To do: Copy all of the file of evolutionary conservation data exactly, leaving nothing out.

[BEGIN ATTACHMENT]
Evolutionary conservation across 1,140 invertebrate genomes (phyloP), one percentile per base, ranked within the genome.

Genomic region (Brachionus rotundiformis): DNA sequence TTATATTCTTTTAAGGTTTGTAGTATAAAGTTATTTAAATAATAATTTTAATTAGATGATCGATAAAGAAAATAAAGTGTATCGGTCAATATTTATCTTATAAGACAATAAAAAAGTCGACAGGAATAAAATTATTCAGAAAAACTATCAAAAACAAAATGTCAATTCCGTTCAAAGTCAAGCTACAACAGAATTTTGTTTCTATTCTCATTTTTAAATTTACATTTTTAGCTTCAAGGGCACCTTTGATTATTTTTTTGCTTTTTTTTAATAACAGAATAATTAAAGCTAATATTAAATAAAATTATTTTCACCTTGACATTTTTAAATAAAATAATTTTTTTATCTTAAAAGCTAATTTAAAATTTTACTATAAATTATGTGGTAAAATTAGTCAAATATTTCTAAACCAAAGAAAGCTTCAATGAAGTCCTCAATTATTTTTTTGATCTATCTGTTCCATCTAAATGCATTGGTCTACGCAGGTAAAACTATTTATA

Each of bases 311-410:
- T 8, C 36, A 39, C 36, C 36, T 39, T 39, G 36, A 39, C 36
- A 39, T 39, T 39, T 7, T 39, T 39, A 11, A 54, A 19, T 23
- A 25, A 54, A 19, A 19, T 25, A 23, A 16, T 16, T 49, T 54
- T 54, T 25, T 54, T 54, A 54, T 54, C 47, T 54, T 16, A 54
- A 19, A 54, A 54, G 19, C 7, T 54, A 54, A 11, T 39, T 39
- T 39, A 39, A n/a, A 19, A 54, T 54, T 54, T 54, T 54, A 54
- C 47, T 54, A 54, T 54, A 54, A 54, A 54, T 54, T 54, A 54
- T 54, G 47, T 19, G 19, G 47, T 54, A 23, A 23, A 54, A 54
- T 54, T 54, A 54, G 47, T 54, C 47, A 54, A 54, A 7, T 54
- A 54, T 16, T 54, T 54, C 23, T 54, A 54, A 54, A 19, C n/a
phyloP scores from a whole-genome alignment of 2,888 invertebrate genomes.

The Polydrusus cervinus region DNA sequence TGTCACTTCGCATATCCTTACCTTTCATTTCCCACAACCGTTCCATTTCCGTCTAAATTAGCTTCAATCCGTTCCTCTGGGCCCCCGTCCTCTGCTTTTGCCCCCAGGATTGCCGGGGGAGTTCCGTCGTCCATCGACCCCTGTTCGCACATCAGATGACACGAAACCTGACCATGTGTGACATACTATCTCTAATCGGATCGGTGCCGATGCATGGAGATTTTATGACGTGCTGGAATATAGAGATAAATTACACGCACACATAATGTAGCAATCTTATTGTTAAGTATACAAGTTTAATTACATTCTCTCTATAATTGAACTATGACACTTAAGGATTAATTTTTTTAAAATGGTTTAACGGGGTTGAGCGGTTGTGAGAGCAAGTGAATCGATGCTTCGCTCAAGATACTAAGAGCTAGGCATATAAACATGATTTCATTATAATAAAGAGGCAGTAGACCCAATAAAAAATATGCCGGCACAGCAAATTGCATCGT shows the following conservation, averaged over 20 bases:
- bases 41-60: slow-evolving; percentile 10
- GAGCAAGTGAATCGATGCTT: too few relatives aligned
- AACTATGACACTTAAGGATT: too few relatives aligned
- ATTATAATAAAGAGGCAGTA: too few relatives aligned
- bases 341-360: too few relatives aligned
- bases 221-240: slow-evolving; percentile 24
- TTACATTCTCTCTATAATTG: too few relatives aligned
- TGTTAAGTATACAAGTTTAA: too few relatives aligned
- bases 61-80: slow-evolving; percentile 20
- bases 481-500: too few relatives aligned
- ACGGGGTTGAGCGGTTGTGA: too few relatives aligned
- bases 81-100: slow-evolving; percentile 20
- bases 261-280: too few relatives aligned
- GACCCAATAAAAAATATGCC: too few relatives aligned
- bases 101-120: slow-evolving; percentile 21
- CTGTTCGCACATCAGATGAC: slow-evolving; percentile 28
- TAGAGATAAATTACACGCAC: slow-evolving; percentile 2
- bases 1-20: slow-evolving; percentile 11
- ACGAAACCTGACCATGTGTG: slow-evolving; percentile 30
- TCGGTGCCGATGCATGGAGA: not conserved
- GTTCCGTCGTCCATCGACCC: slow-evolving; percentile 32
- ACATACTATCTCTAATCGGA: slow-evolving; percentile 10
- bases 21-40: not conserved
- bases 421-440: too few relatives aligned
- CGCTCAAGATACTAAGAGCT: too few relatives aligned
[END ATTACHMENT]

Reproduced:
Evolutionary conservation across 1,140 invertebrate genomes (phyloP), one percentile per base, ranked within the genome.

Genomic region (Brachionus rotundiformis): DNA sequence TTATATTCTTTTAAGGTTTGTAGTATAAAGTTATTTAAATAATAATTTTAATTAGATGATCGATAAAGAAAATAAAGTGTATCGGTCAATATTTATCTTATAAGACAATAAAAAAGTCGACAGGAATAAAATTATTCAGAAAAACTATCAAAAACAAAATGTCAATTCCGTTCAAAGTCAAGCTACAACAGAATTTTGTTTCTATTCTCATTTTTAAATTTACATTTTTAGCTTCAAGGGCACCTTTGATTATTTTTTTGCTTTTTTTTAATAACAGAATAATTAAAGCTAATATTAAATAAAATTATTTTCACCTTGACATTTTTAAATAAAATAATTTTTTTATCTTAAAAGCTAATTTAAAATTTTACTATAAATTATGTGGTAAAATTAGTCAAATATTTCTAAACCAAAGAAAGCTTCAATGAAGTCCTCAATTATTTTTTTGATCTATCTGTTCCATCTAAATGCATTGGTCTACGCAGGTAAAACTATTTATA

Each of bases 311-410:
- T 8, C 36, A 39, C 36, C 36, T 39, T 39, G 36, A 39, C 36
- A 39, T 39, T 39, T 7, T 39, T 39, A 11, A 54, A 19, T 23
- A 25, A 54, A 19, A 19, T 25, A 23, A 16, T 16, T 49, T 54
- T 54, T 25, T 54, T 54, A 54, T 54, C 47, T 54, T 16, A 54
- A 19, A 54, A 54, G 19, C 7, T 54, A 54, A 11, T 39, T 39
- T 39, A 39, A n/a, A 19, A 54, T 54, T 54, T 54, T 54, A 54
- C 47, T 54, A 54, T 54, A 54, A 54, A 54, T 54, T 54, A 54
- T 54, G 47, T 19, G 19, G 47, T 54, A 23, A 23, A 54, A 54
- T 54, T 54, A 54, G 47, T 54, C 47, A 54, A 54, A 7, T 54
- A 54, T 16, T 54, T 54, C 23, T 54, A 54, A 54, A 19, C n/a
phyloP scores from a whole-genome alignment of 2,888 invertebrate genomes.

The Polydrusus cervinus region DNA sequence TGTCACTTCGCATATCCTTACCTTTCATTTCCCACAACCGTTCCATTTCCGTCTAAATTAGCTTCAATCCGTTCCTCTGGGCCCCCGTCCTCTGCTTTTGCCCCCAGGATTGCCGGGGGAGTTCCGTCGTCCATCGACCCCTGTTCGCACATCAGATGACACGAAACCTGACCATGTGTGACATACTATCTCTAATCGGATCGGTGCCGATGCATGGAGATTTTATGACGTGCTGGAATATAGAGATAAATTACACGCACACATAATGTAGCAATCTTATTGTTAAGTATACAAGTTTAATTACATTCTCTCTATAATTGAACTATGACACTTAAGGATTAATTTTTTTAAAATGGTTTAACGGGGTTGAGCGGTTGTGAGAGCAAGTGAATCGATGCTTCGCTCAAGATACTAAGAGCTAGGCATATAAACATGATTTCATTATAATAAAGAGGCAGTAGACCCAATAAAAAATATGCCGGCACAGCAAATTGCATCGT shows the following conservation, averaged over 20 bases:
- bases 41-60: slow-evolving; percentile 10
- GAGCAAGTGAATCGATGCTT: too few relatives aligned
- AACTATGACACTTAAGGATT: too few relatives aligned
- ATTATAATAAAGAGGCAGTA: too few relatives aligned
- bases 341-360: too few relatives aligned
- bases 221-240: slow-evolving; percentile 24
- TTACATTCTCTCTATAATTG: too few relatives aligned
- TGTTAAGTATACAAGTTTAA: too few relatives aligned
- bases 61-80: slow-evolving; percentile 20
- bases 481-500: too few relatives aligned
- ACGGGGTTGAGCGGTTGTGA: too few relatives aligned
- bases 81-100: slow-evolving; percentile 20
- bases 261-280: too few relatives aligned
- GACCCAATAAAAAATATGCC: too few relatives aligned
- bases 101-120: slow-evolving; percentile 21
- CTGTTCGCACATCAGATGAC: slow-evolving; percentile 28
- TAGAGATAAATTACACGCAC: slow-evolving; percentile 2
- bases 1-20: slow-evolving; percentile 11
- ACGAAACCTGACCATGTGTG: slow-evolving; percentile 30
- TCGGTGCCGATGCATGGAGA: not conserved
- GTTCCGTCGTCCATCGACCC: slow-evolving; percentile 32
- ACATACTATCTCTAATCGGA: slow-evolving; percentile 10
- bases 21-40: not conserved
- bases 421-440: too few relatives aligned
- CGCTCAAGATACTAAGAGCT: too few relatives aligned